Mont Saint-Magloire facts for kids
Quick facts for kidsMont Saint-Magloire
|Elevation||861 metres (2,825 ft)|
|Location||Massif-du-Sud Regional Park|
|Regional County Municipality||Bellechasse Regional County Municipality|
|Parent range||Massif du Sud (Notre Dame Mountains, Appalachian Mountains)|
The mont Saint-Magloire (in English: Saint-Magloire Mount) is a mountain in the municipality of Saint-Philémon, Bellechasse Regional County Municipality, in region of Chaudière-Appalaches, in Quebec, in Canada.
It is part of the Massif-du-Sud Regional Park.
Located south of the St. Lawrence River in the Notre Dame Mountains, the Mont Saint-Magloire has an altitude of 915 metres (3,002 ft). This mountain peak is located about sixty kilometers south of the Lévis. · and is part of the Massif du Sud. The summit is included in the Massif-du-Sud Regional Park.
The flora of Mont Saint-Magloire is mainly composed of paper birch, red pine, sugar maple, balsam fir, yellow birch, white spruce, tamarack and western cedar (white cedar). The fauna, meanwhile, is made up of white-tailed deer, river otters, beavers, originals and black bear.
View and access to the mountain
Once on Mont Saint-Magloire, it is possible to have a view of the surrounding mountains and of the EDF wind farm. To access the mountain, you must go through wooded hiking trails. It is only possible in winter to access the mountain by snowmobile via these trails.
Rare forest of Mont Saint-Magloire
The climate of the high Appalachian mountains turns out to be similar to that encountered a few hundred kilometers further north. The boreal forest is found in these two areas. Naturally, the boreal forest is made up of a variety of stands of different ages. By keeping watch, various natural disturbances destroy the old trees in these conifer stands: windfall, fire or an epidemic of budworm. In addition, human activities cause major disturbances, especially logging. Animal species that prefer regenerating stands are sometimes at an advantage. Nevertheless, some species are endangered because they need to meet their basic needs in old coniferous forests.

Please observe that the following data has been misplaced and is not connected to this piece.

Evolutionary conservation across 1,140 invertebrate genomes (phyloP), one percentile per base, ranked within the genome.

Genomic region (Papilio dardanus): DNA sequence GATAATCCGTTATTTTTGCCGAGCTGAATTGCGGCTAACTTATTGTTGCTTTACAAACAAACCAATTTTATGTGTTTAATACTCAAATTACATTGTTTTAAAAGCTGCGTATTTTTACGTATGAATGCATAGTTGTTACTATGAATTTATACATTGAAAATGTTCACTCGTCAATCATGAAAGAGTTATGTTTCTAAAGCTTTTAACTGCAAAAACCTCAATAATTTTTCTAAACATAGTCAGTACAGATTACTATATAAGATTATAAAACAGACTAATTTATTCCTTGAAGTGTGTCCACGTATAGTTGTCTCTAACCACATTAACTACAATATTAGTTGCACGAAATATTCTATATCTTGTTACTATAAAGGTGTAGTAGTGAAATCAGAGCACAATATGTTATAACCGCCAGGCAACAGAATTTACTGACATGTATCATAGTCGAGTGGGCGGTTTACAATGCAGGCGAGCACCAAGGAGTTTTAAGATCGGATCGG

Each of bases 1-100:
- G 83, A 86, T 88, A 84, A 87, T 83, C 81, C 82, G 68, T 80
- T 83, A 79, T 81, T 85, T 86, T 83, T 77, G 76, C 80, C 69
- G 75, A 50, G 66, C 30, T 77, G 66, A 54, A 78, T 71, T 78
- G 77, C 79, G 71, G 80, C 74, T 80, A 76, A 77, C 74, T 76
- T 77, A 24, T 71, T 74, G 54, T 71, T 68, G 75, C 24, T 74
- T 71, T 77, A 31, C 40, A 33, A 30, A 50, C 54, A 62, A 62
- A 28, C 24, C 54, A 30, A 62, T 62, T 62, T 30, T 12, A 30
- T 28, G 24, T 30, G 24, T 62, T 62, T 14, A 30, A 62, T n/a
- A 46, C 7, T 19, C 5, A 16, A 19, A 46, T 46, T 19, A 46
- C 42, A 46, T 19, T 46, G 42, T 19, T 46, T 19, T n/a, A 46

In the Mont Saint-Magloire area, the boreal forest is rather restricted to the upper part of the high mountains. Thus, several animal species live in the alpine forests of the Massif du Sud as in the Nordic forest. The Claude-Mélançon Ecological Reserve in the heart of the Massif du Sud has an area of 535. The territory administered by this reserve includes the western slope of Mont Saint-Magloire. The highest point of this park reaches 917 metres (3,009 ft) above sea level. Forest cuts being prohibited there, the forest fabric contains a part of old coniferous stands characterized by many old trees, snags and dead trees lying on the ground. This abundance of dead trees favors certain wildlife species that feed, shelter and protect themselves from predators.
Some ornitologists have identified certain species of birds, very uncommon south of the St. Lawrence, which survive in this old resinous forest, a rarefied habitat if there are logging. These species are: spruce grouse, black-backed woodpecker, tawny sparrow, white-crowned sparrow, yellow-bellied flycatcher, golden-crowned wren, evening grosbeak, red crossbill, crooked crossbill, collared warbler. and striped warbler.
The black-backed woodpecker captures insects by drilling holes in the trunks of senescent or dead conifers. The collared warbler builds its nests with tree lichen which grows on old coniferous trees. In addition, the crossbill feeds almost exclusively on seeds of conifers, which are found abundant on large trees.
A 15.0 kilometres (9.3 mi) trail (round trip) in forest allows the visitors to reach the summit. The height difference is 527 metres (1,729 ft). This path, which turns out to be little used, runs along a river. Its difficulty is considered moderate. The trail offers several activities.
This name is link to the municipality of Saint-Magloire, on whose territory it is partly located. The name of this municipality recalls the memory of Father Joseph-Magloire Rioux (1831-1908), the first serving places.
This toponym was formalized on March 6, 1970 at the Place name bank of the Commission de toponymie du Québec.
Mont Saint-Magloire Facts for Kids. Kiddle Encyclopedia.